GiS Spotlight: 2018 Finalists David Li, Michelle Sung, Aarthi Vijayakumar, and Rebecca Li
David Li, Michelle Sung, Aarthi Vijayakumar, and Rebecca Li were named 2018 Genes in Space Finalists meaning their proposal was one of the top 5 submissions received in the 2018 contest! David is a student at Woodbury High School in Minnesota while Aarthi, Rebecca, and Michelle attend Mounds View High School in Minnesota. The team is currently hard at work preparing to present their proposal to the Genes in Space judges at the 2018 International Space Station Research and Development Conference under the guidance of their mentor Deniz Atabay. David, Michelle, Aarthi, and Rebecca were also featured by local news. Here they share a bit about their Genes in Space experience thus far.
What inspired you to apply to Genes in Space?
All four of us are all passionate about different aspects of biology, ranging from analyzing fossils and cladograms to understanding how DNA is translated into millions of proteins. We wanted to challenge ourselves and gain some insight into space biology.
How did you first become interested in science
From a very young age, we were all fascinated by science and discovering how the world around us works. We started to explore several different aspects of science and as we grew up, this interest grew as well. By the time we reached high school, we had all decided we wanted to pursue a career in science in the future.
Genes in Space is where we really started to explore how biology could be related to space. We were all relatively unaware of developments in space biology and had seen space and biology as two very different, unrelated fields in the past. But in the last few months, we’ve learned a lot about how the two are intertwined and found that really interesting as well.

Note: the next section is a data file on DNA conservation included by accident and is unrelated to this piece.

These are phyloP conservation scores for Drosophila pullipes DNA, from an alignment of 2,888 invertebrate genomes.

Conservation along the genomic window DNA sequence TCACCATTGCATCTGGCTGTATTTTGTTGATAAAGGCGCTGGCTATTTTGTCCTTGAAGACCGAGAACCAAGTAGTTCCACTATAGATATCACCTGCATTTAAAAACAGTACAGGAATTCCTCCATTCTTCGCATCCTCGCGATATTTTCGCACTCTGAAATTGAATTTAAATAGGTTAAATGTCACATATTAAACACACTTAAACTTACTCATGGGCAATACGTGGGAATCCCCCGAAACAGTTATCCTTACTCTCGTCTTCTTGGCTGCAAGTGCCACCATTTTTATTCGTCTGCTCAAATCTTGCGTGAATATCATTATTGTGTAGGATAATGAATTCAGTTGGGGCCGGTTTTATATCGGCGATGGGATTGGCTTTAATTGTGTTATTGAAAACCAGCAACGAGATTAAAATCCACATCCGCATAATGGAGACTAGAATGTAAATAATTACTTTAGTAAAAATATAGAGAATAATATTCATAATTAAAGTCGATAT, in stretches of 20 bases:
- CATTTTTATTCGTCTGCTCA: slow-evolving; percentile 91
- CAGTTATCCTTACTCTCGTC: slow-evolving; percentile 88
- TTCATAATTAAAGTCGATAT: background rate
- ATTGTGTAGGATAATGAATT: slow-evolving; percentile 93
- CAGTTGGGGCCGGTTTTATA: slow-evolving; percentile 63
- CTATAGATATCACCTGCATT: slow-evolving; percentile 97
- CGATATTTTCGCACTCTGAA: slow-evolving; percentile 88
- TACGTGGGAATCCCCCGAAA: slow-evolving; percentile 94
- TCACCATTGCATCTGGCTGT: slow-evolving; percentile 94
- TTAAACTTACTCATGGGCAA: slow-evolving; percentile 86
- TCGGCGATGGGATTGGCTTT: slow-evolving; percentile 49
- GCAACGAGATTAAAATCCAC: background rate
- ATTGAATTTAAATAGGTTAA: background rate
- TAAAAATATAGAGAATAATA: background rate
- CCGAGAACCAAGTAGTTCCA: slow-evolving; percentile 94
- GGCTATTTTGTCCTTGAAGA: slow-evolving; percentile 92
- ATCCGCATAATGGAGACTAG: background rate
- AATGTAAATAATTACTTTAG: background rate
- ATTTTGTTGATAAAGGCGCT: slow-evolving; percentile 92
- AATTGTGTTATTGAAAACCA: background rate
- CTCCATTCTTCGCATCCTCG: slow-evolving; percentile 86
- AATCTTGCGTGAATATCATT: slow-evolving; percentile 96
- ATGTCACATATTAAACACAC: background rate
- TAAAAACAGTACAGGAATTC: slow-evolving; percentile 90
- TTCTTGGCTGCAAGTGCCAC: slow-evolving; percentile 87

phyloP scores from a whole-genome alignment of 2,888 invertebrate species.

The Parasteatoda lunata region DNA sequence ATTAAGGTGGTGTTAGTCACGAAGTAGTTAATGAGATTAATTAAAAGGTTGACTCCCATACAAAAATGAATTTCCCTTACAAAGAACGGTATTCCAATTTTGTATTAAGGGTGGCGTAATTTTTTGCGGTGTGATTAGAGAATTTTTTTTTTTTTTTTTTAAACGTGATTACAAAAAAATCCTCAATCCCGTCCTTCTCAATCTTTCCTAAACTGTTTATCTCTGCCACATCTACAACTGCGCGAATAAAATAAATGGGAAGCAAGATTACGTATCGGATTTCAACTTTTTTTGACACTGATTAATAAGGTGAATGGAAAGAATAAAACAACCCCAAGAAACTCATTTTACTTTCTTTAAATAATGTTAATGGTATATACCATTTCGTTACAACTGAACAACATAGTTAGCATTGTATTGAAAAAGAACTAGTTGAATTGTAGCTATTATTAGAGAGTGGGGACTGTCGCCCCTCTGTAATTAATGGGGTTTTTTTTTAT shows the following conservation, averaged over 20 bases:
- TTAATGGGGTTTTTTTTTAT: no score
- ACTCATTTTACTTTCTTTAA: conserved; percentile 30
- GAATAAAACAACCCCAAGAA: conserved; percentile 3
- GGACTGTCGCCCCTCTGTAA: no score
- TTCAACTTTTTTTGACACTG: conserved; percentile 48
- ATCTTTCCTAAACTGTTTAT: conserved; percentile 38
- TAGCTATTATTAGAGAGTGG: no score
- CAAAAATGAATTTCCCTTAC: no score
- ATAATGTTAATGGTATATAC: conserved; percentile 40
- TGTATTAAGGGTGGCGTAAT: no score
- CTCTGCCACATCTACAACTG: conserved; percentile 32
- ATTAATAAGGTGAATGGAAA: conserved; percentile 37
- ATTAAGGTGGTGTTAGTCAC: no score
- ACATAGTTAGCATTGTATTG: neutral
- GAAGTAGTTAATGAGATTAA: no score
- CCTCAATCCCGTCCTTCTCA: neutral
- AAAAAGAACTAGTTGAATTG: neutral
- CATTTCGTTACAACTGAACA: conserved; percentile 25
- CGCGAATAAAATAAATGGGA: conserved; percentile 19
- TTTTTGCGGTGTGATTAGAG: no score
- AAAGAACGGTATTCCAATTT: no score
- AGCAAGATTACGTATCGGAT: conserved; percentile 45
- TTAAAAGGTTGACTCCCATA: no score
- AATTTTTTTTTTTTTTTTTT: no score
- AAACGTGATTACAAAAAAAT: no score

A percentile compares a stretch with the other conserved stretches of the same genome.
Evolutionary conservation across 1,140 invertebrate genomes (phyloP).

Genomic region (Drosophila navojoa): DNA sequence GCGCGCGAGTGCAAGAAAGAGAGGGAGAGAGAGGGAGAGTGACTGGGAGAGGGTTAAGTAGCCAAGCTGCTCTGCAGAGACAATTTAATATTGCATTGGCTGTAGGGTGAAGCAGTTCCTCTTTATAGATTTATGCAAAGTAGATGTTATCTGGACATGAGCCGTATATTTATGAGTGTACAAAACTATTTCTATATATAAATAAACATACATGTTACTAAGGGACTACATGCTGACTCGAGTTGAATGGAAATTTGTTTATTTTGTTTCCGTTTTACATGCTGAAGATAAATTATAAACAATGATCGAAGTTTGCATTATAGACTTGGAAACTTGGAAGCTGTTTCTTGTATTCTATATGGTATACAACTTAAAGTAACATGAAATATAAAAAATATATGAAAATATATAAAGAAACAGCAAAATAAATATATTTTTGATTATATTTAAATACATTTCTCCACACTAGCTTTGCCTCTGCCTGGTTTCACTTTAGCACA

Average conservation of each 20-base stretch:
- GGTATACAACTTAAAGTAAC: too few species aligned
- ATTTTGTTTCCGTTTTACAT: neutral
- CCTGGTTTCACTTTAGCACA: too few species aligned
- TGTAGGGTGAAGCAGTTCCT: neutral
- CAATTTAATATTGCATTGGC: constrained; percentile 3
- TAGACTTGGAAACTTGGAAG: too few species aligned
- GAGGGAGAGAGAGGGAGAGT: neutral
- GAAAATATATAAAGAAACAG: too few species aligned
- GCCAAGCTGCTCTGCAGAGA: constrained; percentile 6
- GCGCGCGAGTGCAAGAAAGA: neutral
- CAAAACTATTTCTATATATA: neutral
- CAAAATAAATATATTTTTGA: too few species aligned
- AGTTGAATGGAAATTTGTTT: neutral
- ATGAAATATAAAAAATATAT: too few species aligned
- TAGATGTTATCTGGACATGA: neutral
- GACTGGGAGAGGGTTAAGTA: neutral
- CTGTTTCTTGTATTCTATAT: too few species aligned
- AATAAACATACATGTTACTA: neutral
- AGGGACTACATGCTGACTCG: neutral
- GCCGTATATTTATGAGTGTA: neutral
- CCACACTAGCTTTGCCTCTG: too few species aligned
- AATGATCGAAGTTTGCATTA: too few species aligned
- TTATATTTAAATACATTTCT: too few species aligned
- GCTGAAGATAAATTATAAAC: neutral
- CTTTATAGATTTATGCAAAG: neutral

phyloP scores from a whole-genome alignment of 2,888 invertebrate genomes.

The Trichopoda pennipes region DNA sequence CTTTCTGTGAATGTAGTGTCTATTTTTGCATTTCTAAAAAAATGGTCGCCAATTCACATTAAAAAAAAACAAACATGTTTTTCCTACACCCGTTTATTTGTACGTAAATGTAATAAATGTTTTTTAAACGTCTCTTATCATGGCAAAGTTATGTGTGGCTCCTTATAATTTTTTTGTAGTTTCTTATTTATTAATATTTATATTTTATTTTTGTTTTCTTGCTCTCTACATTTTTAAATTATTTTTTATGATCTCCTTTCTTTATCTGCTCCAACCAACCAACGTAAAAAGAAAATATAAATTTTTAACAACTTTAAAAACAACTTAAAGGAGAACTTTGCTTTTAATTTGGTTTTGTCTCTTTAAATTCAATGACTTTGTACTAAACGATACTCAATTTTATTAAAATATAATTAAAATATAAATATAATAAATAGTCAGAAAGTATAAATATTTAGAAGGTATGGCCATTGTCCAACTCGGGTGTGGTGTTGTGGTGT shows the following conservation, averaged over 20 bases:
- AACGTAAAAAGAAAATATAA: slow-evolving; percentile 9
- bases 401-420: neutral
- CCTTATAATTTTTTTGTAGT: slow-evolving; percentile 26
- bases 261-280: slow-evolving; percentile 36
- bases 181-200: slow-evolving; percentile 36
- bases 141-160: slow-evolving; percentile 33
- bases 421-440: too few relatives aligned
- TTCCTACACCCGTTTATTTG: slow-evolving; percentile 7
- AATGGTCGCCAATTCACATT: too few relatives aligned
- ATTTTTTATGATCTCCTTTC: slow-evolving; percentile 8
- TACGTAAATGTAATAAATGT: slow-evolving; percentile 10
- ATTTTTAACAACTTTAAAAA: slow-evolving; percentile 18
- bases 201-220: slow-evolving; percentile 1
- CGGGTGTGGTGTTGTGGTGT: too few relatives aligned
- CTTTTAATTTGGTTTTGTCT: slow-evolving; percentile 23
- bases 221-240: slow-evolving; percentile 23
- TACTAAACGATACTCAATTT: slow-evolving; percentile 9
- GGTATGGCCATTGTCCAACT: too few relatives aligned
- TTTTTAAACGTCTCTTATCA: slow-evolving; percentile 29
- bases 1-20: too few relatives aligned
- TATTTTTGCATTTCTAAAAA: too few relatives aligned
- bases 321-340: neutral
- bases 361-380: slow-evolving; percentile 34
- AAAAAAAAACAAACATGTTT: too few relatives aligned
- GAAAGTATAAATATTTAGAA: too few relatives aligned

Tell us a little bit about your topic. How and
why did you choose your topic?
The idea behind our proposal is to investigate how DNA repair pathways are affected by conditions in space (specifically microgravity). We plan to measure these changes using RNA-seq, Ribo-seq, PCR, and next-generation sequencing.
We have all conducted some form of biological research in labs at the University of Minnesota, ranging from neuroscience to immunology to DNA repair. Drawing from this experience, we decided to focus on DNA repair. In particular, the CRISPR/Cas9 system generates breaks at specific sites, so we wanted to use it as a tool to explore pathway choice. This topic was something we were all somewhat familiar with, but also something we could explore more deeply in preparation for this competition.
Tell us a little bit about what you have been working on since the Genes in Space Finalist announcement. What has it been like to work with your mentor?
Since the announcement, we’ve been working to modify our initial idea to the different experiment guidelines in alignment with the competition. We were able to expand on and improve our proposed experiment and use it for our ambitious and freeze-and-fly project. It has been an incredible experience to work with Deniz. Not only has he always been supportive of our ideas and encouraged us to explore further, he has given us valuable input and fresh ideas that we can work with and useful advice on how to give an impactful and fluid presentation.
What did you gain by participating in Genes in Space?
We gained a lot of knowledge about space biology and various laboratory techniques from researching our project. In particular, we were all able to understand a lot about the CRISPR system, which really opened our eyes to the endless possibilities for the future of science. Equally as important, we learned how to creatively solve problems when reaching obstacles and work together effectively as a small team.
Do you have any advice for future Genes in Space contestants?
Keep up to date on research papers so you know where the field is at. Many have interesting results and approaches that can inspire experiments. Also, try to get together often to discuss the project in person; group chemistry is key!